Computers have been my hobby since I was 12. Now I'm a freelance Java developer. Like many other developers I am working on various private projects. Some are open source components (Butterfly Components - DI container, web ui, persistence api, mock test api etc.). Some are the tutorials at tutorials.jenkov.com. Yet others are web projects. I hold a bachelor degree in computer science and a master degree in IT focused on P2P networks. Jakob has posted 35 posts at DZone. You can read more from them at their website. View Full User Profile

When Good Developers Go Bad 2

12.23.2008
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In September 2008 James Sugrue posted an excellent article titled "When Good Developers Go Bad". If you haven't read it, you should. Here it is:

 http://java.dzone.com/articles/when-good-developers-go-bad

I agree a lot with this text. A lot of the negative comments come from people who have no clue what they are talking about, or haven't read the article properly before commenting etc.

I am writing this follow up because I noticed some rather strange behaviour concerning votes on some of my own texts on my website. More specifically, on this text here:

http://tutorials.jenkov.com/java-persistence/dao-manager.html

If you look at the dzone voting numbers on the page you will notice that the text has 0 votes for, and 1 vote against. I originally posted the link to this text to dzone in july 2008. At that point it received 6 votes for, and 0 against. You can see the original link posted here:

http://www.dzone.com/links/java_persistence_dao_manager.html

Now it seems somebody reposted the link to dzone in september 2008. Here is the new link on dzone:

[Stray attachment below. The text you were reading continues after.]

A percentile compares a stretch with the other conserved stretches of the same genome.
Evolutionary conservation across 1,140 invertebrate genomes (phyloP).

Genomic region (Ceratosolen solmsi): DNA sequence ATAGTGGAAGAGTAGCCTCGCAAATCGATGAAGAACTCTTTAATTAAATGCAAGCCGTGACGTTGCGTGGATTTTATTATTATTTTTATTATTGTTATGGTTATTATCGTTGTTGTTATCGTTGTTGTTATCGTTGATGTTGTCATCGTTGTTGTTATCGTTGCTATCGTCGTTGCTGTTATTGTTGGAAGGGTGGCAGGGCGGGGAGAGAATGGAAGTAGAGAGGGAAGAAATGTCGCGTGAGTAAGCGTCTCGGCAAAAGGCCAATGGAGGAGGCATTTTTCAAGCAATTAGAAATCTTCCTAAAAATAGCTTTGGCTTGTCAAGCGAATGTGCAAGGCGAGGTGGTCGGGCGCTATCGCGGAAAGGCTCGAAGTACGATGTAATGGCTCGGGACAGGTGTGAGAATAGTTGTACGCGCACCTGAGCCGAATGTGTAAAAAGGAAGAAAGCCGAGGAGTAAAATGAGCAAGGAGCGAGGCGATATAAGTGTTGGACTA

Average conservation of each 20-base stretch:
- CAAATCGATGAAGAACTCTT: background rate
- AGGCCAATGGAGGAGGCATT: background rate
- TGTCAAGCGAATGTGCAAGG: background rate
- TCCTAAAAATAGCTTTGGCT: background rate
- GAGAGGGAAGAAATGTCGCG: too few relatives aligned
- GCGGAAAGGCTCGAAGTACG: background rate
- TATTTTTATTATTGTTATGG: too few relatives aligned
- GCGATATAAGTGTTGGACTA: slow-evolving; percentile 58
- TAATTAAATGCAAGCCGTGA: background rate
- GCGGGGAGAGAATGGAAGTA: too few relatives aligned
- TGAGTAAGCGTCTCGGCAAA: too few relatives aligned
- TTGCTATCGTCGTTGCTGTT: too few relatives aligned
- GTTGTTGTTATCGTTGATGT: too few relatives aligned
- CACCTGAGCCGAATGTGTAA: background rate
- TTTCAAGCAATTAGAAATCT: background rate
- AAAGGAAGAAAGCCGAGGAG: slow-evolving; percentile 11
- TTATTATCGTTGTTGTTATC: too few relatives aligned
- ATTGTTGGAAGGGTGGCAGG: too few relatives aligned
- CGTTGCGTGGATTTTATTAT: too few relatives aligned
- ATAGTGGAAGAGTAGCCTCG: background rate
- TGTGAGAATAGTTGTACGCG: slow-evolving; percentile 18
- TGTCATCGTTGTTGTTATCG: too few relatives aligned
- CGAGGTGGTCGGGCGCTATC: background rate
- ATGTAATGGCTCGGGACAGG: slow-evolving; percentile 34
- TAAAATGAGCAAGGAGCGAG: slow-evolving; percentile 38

http://www.dzone.com/links/dao_manager_in_java.html

What is strange (at least to me) is that the person posting it could easily see on that page that it was already posted to dzone, and had 6 votes in favour. If he wanted to vote it down he could have done so rather easily. Why go ahead and repost it? Furthermore, the person who added it (ashishwave) did not vote it down. Nor did he vote it up. He simply added the text, and then removed his vote up again (normally when you add a text to dzone, dzone automatically assumes you want to vote it up). Why do you want to add a text to dzone if you don't think it is good? I have never added a text to dzone that I thought was bad. And why even do this, when the text was already submitted to dzone?

What is also a bit strange is that the user ashishwave seems to have only 4 activities in total on dzone, and all 4 of them are on that same date - the date he/she resubmits this link. Then NO FURTHER ACTIONS. There is even an up vote for the predecessor text of mine - "Dao Design Problems".